On this "Night of the Knives," as Mustain and Capeci call it, Chris used a butcher knife to still the man's heart by piercing it clean through several times. Then he repeatedly stabbed him in the back. The crew donned butcher aprons to proceed. In an act of overkill, Chris ran Katz's head through a compacting machine, and the others wrapped the body parts in green bags. Then they dumped these packages into a garbage bin to be hauled away. However, the team had miscalculated when the garbage collection would occur, giving a foraging homeless man ample time to pull open the packages and expose the human body parts. He ran, but another man coming along saw what it was and called the police. In all, they found eight neatly wrapped packages but never did find the genitals. The coroner who examined the mess and eventually identified the remains was Roy's second cousin.
The girl who had innocently lured the doomed victim read about his death in the papers and turned on the crew. The police arrested two of them, but no evidence connected them to Roy. He got them a lawyer, but they had to serve some time. When their trial came, their lawyer undermined the girl's credibility and the two crew members were acquitted.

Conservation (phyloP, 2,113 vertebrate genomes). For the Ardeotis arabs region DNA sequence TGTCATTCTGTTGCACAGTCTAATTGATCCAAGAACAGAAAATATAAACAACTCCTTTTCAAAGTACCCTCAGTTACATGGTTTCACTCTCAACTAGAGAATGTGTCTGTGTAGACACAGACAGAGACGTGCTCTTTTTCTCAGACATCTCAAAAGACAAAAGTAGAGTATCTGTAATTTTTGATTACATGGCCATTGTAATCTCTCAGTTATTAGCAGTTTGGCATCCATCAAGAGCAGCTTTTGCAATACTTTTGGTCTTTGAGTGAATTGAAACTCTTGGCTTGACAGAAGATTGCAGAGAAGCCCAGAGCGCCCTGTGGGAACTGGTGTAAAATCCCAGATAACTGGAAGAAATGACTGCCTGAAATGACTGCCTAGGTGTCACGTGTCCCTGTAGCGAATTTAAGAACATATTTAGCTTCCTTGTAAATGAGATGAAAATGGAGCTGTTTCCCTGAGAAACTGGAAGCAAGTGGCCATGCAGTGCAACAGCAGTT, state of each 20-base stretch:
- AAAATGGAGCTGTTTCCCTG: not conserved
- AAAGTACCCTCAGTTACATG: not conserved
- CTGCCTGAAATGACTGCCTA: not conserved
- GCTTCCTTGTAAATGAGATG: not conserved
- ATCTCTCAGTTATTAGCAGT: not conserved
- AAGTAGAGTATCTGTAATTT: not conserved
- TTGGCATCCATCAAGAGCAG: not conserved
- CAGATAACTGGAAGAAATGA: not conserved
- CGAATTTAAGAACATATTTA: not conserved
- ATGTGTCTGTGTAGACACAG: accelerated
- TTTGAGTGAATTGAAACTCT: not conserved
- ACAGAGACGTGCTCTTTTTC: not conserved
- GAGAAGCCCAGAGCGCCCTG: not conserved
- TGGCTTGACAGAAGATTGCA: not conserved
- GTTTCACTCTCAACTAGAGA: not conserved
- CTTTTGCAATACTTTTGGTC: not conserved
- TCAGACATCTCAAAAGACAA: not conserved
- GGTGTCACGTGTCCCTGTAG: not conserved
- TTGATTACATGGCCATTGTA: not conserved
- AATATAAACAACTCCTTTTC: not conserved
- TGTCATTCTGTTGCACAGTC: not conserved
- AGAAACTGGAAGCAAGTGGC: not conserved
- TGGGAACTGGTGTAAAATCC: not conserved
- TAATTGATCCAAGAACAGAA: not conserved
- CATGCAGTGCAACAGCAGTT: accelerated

To Roy's relief, nothing came of that incident that compromised him, and thereafter, with the exception of a victim they hastily left half-decapitated in a motel room, the crew took on the added chore of taking the parts themselves to the dump. A few were buried beneath ongoing construction, and one was sealed into a barrel into which concrete was poured, but it appeared that the standard disposal was the local garbage dump.
Such "disappearances" happened frequently and systematically-by some estimates, in less than a decade there were between seventy-five and two hundred. The five men involved in the dis-assembly line said to associates that they got a kick out of it. According to Mustain and Capeci, "They used to say killing made them feel like God."